The Mick Twyman collection - The Surf Boat disaster 1897

The history of the Margate Surfboat disaster that claimed nine lives on the 2nd December 1897 is an event that has been well documented. Thanks mostly to Mick Twyman and the other co writers and researchers from the Margate Historical Society.
Recently I have been looking at Mick Twyman's archive on disc and found some information on the funerals that took place including photographs and a poem. So for the benefit of internet search engines I am posting. Please feel free to down load .

Tuesday, 19 November 2013

The Mick Twyman collection - The Marine Series of photographic postcards by Margate seaside photographer George Philip Hoare

Trawling through the Mick Twyman collection of  postcards I am now able to piece together some more photography by Margate sea side photographer George Philip Hoare . This time it is the marine series he produced before the First World War . It is noticeable that in every batch I have come across George seems to have this thing about photographing rough weather, mostly from the Jetty looking towards the shore. In one instance there is a view of the area that is now the site of the current Turner Center and in the back ground are the studios of a rival George Houghton that can be seen on the cliff top, If this was intentional I do not know. George Houghton was in business before George Philip Hoare and he photographed the destruction of the Marine Palace on the 29th November 1897. George Philip Hoare arrived in Margate a year later in 1898 aged nineteen and was employed as a photographer by Goodman and Schimdt.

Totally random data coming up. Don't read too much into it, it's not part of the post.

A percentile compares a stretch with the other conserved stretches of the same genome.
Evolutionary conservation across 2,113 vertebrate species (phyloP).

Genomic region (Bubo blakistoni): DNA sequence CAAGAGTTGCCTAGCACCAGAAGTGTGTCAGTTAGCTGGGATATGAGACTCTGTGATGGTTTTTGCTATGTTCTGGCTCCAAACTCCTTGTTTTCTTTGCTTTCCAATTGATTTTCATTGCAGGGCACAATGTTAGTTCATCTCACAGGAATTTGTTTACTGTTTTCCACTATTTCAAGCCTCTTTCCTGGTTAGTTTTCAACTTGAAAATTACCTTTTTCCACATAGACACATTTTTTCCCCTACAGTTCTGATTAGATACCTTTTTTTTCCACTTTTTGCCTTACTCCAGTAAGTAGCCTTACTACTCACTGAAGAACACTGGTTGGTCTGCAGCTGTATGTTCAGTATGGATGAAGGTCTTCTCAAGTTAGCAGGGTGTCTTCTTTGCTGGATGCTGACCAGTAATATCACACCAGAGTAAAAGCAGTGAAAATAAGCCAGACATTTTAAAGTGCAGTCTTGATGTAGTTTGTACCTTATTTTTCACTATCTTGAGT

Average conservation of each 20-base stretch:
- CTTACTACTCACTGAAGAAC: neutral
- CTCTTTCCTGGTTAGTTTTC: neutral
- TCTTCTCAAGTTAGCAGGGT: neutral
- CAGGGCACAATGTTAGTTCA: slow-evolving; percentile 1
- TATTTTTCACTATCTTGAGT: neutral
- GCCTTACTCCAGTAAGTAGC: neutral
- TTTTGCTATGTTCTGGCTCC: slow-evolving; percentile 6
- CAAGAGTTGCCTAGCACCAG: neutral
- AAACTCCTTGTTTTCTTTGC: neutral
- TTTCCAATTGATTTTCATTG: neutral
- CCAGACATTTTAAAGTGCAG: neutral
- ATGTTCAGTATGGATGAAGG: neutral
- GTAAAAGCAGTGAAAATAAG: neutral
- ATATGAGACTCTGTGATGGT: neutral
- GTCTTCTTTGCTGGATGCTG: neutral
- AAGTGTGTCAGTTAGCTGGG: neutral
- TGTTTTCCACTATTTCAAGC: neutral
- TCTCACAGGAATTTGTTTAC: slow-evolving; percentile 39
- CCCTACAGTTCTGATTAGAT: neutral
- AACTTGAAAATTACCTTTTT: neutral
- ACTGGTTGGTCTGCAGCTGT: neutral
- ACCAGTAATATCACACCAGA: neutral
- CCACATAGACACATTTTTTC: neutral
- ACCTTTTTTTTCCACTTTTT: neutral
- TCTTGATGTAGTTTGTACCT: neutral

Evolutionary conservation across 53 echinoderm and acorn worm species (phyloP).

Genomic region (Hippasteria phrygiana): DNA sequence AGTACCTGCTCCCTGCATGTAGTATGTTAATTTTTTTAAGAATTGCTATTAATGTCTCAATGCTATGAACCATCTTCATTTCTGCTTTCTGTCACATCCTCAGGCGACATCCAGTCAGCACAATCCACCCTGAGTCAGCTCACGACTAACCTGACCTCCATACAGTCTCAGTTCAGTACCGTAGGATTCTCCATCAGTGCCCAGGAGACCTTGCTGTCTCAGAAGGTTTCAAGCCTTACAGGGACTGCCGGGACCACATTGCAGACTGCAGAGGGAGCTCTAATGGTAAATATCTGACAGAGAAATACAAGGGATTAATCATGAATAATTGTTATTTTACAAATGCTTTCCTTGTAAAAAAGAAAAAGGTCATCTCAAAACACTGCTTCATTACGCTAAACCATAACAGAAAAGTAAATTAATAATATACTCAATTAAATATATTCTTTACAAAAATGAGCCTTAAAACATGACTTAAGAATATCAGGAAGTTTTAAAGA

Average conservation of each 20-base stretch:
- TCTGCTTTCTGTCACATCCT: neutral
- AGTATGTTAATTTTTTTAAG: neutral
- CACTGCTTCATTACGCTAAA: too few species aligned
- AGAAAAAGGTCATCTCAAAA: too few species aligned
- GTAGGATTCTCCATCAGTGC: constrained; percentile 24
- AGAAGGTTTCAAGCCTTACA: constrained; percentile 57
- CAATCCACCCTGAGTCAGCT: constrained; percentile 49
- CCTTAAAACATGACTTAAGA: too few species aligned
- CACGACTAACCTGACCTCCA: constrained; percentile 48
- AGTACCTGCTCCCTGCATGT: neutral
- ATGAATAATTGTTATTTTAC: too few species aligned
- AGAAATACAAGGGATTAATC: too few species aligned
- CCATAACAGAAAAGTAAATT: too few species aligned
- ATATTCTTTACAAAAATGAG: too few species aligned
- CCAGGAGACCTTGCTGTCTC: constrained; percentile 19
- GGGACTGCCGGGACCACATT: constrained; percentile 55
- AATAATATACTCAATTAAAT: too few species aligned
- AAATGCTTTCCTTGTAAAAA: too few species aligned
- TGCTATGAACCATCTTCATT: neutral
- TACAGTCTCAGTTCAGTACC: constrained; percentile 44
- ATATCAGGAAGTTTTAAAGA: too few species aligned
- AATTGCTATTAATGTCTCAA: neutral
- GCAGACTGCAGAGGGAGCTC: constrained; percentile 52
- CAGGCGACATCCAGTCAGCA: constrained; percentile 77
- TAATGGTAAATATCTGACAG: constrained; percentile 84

Sunday, 17 November 2013

The Mick Twyman collection - Margate photographer George Philip Hoare continued

Following the previous posting of the work of George Philip Hoare, I have now come across some more postcard photographs . I am purposely posting more images of his work as I feel that the volume of his work is greater than I originally thought and is becoming a subject in its own right . There is strong enough evidence that there are two styles of writing on the front of his postcards. I have also come across examples of his work coloured in and published by other postcard publishers. Please feel free to download and add to your folders as there is no copyright on any of these.
There is no need for me to describe anything George as has already done it for me.

Saturday, 16 November 2013

The Mick Twyman collection - The construction of the Winter Gardens Margate

The construction of the Winter Gardens at Margate is very detailed historically and I know there are many photographs doing the circuit following the centenary of the opening.
In Mick's archive I have came across a few with some dated 22nd June 1911 . I believe they  could be the work of Margate photographer George Philip Hoare as he lived opposite the Winter Gardens at the time and his studio was just around the corner in Fort Road. I know in the George Philip Hoare archive there are many of the construction and the early days of the Winter Gardens.